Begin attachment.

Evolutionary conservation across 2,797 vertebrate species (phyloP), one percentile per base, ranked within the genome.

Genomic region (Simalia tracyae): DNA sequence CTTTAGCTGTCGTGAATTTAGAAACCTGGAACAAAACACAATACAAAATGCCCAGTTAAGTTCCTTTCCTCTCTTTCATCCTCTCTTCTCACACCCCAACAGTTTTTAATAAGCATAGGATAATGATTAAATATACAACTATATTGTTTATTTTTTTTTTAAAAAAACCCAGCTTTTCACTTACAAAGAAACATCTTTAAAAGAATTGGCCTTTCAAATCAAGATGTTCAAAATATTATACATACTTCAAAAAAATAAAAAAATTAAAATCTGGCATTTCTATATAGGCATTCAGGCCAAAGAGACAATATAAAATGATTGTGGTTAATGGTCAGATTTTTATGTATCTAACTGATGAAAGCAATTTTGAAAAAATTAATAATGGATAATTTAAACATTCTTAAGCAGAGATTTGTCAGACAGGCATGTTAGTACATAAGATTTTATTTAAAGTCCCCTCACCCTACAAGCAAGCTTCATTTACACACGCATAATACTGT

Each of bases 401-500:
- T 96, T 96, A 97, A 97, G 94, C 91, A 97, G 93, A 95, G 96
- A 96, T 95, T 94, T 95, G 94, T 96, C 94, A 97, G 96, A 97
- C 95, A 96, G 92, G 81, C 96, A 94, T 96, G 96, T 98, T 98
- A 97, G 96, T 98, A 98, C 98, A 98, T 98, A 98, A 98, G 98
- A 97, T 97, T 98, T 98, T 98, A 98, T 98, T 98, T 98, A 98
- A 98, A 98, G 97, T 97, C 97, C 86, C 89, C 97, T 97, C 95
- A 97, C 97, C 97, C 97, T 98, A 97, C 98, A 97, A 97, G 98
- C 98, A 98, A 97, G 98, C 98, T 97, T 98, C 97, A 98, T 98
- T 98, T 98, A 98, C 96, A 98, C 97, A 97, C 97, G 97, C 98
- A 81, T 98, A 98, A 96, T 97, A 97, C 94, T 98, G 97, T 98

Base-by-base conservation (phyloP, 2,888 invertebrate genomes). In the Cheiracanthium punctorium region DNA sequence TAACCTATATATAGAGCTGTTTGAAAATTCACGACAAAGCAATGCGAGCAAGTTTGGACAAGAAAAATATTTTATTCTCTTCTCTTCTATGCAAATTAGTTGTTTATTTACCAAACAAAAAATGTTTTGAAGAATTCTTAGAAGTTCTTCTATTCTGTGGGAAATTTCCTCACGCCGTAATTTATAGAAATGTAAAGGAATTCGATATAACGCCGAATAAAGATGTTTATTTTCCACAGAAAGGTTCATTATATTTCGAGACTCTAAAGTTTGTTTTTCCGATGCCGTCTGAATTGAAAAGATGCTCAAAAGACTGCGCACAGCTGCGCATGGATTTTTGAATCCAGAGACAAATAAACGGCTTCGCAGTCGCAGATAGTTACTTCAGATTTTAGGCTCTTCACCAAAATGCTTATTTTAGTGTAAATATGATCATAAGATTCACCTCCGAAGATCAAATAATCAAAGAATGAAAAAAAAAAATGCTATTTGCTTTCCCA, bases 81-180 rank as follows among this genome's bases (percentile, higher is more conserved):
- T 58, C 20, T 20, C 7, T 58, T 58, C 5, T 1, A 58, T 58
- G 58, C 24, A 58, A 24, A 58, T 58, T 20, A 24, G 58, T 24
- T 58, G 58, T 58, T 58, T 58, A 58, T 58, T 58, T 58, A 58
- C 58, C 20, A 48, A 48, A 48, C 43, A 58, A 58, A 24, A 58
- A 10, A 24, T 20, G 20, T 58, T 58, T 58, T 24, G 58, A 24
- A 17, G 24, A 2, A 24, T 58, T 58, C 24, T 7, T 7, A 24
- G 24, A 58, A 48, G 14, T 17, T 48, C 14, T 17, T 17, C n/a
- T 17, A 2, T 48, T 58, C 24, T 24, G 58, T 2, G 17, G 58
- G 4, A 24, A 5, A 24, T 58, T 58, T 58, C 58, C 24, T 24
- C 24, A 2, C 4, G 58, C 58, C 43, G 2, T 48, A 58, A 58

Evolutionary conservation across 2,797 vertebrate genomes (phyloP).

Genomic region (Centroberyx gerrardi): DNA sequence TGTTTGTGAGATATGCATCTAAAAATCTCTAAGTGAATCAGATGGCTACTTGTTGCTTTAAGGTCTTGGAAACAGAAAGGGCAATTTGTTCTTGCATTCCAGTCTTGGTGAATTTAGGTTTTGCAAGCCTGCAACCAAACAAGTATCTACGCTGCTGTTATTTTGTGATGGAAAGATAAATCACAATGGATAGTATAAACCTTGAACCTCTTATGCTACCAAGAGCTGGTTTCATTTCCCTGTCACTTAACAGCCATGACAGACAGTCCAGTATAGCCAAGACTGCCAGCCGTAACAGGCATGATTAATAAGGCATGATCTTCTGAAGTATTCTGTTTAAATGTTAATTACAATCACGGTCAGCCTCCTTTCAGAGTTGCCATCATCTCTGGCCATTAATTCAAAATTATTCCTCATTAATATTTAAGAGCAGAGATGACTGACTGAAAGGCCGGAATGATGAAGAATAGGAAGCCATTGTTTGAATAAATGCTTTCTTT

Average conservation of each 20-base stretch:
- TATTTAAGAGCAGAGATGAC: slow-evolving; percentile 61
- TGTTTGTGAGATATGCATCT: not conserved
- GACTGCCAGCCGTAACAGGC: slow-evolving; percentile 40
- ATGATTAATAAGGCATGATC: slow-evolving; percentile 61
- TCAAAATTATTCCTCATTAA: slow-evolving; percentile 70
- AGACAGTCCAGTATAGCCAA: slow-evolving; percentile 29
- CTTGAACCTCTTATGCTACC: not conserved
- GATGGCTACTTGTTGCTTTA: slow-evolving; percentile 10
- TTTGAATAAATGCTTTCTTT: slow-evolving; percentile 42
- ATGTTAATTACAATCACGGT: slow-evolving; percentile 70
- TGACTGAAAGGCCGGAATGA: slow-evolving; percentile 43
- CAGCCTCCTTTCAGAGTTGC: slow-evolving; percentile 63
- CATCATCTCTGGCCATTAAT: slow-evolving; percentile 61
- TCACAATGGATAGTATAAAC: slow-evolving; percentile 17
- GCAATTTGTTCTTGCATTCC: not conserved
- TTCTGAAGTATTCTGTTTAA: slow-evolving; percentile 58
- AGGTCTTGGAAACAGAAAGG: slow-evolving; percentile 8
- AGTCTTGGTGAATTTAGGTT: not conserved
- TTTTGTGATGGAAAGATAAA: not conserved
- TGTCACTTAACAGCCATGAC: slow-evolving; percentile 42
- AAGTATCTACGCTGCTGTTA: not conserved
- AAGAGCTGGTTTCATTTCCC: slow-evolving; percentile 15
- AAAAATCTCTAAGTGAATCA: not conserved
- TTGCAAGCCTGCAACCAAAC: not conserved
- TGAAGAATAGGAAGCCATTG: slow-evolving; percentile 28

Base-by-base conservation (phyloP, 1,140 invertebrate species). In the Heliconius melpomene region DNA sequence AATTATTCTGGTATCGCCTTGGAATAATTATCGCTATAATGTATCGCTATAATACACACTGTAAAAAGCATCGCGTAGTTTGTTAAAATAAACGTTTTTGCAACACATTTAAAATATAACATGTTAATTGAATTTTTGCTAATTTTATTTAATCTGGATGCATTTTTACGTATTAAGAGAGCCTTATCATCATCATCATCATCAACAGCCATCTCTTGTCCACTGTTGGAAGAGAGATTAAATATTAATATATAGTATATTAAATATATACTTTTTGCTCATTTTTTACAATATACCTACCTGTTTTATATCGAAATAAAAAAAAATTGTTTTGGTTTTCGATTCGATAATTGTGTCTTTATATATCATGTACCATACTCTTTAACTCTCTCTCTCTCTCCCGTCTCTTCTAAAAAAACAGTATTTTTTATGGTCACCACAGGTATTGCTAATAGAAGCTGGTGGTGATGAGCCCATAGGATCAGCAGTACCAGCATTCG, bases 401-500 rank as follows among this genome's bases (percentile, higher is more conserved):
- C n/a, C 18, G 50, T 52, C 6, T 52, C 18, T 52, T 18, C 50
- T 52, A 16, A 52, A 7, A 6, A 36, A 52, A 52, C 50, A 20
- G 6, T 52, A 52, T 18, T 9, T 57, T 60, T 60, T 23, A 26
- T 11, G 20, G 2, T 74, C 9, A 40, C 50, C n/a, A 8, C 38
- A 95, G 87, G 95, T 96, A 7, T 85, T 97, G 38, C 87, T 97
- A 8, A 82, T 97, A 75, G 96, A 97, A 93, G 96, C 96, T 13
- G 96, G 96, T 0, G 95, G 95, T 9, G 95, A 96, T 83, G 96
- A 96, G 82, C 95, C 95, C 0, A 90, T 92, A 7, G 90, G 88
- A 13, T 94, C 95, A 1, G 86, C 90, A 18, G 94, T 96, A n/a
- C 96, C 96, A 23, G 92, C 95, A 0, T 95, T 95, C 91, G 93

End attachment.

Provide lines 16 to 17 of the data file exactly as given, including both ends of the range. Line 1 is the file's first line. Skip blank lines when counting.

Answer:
- G 58, C 24, A 58, A 24, A 58, T 58, T 20, A 24, G 58, T 24
- T 58, G 58, T 58, T 58, T 58, A 58, T 58, T 58, T 58, A 58